COPD and Dementia: What Is the Link?

COPD and Dementia: What Is the Link?

Is There a Connection Between COPD and Dementia?

The link between chronic obstructive pulmonary disease (COPD) and lung and heart complications is well known, but what about the risk of memory problems and even dementia for COPD sufferers? And if the risk is higher, is there anything you can do to keep your brain healthy and your memory sharp?


A 2014 study published in JAMA Neurology suggests COPD significantly increases the risk of developing mild cognitive impairments. COPD sufferers who participated in the study, aged 70-89, had an 83 percent increased risk of developing so called non-amnesic mild cognitive impairment — a condition that affects thinking skills other than memory.

For the subjects who had been diagnosed with COPD more than five years, the risk for the same cognitive problems increased to 158 percent. The authors of this study noted that previous research found a correlation between COPD and problems with attention, memory and brain function.

These changes in cognitive function may be explained in few ways. COPD is linked with higher than normal inflammatory markers and an increased risk for heart conditions — both of which influence cognitive function. COPD also causes low levels of oxygen in the brain, which can lead to inflammation and death of brain cells, explaining cognitive impairments.

The risk of dementia is naturally higher in older COPD patients, and dementia speeds up the progression of COPD.

Tips to Prevent Memory Problems

Manage COPD Symptoms

Not only does good management decrease the risk of dementia, but also the risk of other complications like pneumonia, heart failure, and other lung and heart conditions.


Improve Your Lifestyle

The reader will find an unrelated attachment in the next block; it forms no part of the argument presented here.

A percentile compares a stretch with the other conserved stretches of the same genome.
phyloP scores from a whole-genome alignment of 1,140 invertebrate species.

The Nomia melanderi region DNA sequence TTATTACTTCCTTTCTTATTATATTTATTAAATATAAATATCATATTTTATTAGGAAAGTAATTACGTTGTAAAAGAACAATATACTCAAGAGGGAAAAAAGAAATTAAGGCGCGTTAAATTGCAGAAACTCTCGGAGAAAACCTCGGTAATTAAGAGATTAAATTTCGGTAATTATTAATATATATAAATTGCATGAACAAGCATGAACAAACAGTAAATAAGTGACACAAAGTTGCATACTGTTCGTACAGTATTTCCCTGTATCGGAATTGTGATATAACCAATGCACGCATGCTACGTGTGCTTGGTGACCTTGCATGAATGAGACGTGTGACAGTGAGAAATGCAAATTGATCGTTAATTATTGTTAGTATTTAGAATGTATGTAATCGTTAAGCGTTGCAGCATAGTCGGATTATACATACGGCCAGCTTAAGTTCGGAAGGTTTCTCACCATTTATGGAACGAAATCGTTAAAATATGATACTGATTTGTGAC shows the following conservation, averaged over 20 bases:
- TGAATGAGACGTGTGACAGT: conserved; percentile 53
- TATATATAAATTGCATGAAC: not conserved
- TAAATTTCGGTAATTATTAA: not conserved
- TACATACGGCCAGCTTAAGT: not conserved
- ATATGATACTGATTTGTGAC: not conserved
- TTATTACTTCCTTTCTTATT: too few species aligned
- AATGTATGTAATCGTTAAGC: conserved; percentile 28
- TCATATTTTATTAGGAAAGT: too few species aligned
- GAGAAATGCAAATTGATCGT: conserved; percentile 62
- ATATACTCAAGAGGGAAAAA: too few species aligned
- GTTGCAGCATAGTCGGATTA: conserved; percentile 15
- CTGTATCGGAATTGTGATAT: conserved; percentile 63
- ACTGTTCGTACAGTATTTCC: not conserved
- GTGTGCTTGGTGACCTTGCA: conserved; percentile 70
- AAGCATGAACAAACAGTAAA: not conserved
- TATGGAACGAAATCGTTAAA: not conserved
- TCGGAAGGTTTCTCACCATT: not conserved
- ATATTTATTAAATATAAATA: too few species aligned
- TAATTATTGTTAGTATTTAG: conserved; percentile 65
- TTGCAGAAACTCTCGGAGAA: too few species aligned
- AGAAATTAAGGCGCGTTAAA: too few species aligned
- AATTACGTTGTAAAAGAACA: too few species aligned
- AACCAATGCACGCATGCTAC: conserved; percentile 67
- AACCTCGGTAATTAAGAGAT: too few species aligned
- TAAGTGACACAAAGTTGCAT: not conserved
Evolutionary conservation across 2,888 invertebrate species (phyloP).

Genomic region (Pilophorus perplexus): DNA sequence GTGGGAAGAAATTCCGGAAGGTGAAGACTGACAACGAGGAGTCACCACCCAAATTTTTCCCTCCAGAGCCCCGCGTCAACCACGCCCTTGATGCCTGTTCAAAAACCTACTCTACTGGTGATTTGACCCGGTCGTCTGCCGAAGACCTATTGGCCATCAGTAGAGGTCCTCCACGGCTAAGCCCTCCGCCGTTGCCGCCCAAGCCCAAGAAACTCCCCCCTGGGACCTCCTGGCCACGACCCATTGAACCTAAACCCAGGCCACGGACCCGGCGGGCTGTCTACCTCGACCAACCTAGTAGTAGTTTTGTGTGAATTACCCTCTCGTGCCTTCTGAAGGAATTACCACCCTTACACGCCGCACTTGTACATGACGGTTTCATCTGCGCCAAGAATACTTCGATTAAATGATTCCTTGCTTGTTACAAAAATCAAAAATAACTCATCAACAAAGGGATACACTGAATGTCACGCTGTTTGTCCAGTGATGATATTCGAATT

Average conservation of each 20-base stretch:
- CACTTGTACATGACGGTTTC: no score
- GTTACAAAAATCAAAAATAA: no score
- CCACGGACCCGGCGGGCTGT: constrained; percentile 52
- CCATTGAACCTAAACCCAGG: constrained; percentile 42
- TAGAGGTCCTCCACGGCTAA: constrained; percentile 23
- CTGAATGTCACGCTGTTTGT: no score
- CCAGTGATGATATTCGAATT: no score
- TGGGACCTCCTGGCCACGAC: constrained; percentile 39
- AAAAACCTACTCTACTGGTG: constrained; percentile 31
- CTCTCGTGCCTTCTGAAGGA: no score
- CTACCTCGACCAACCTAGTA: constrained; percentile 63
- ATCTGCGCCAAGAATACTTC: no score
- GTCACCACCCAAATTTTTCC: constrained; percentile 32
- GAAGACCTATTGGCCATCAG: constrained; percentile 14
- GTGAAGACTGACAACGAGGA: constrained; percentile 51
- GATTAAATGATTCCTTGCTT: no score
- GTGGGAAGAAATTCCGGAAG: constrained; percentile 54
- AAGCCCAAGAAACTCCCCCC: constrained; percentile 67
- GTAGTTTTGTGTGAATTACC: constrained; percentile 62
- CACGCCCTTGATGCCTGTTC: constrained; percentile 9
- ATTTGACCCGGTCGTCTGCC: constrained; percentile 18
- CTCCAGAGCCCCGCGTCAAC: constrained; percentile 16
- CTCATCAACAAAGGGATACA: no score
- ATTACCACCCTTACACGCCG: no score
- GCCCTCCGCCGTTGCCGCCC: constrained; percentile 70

If you smoke, quit as soon as possible. Adopt a healthy COPD diet, with plenty of nutrients that keep your brain healthy — for example fresh fruits and vegetables are a great source of vitamins, minerals and various phytochemicals with antioxidant qualities.

Antioxidants protect the your brain and body’s cells against free radicals, which are involved in dementia and other degenerative conditions. Nuts, seeds and fish contain omega-3 fatty acids, which have anti-inflammatory qualities and promote the optimal function of your brain.

Stay Fit and Active

This is important — your lungs and heart will function better, and so will be your brain. Make sure you talk with a physiotherapist or fitness expert to learn about the exercise you can do safely.

You can also use yoga or tai chi to better help connect your body with your mind, both of which also emphasize various breathing techniques.

Keep Your Brain Fit

You can do this by regularly doing mind-sharpening activities. You can download free apps on your phone, or you can play these games on the computer.

Here are a few games you may want to consider to improve your memory, problem solving skills and language skills:


Healthline (Recognizing Serious COPD Complications)

JAMA Neurology (A Prospective Study of Chronic Obstructive Pulmonary Disease and the Risk for Mild Cognitive Impairment)

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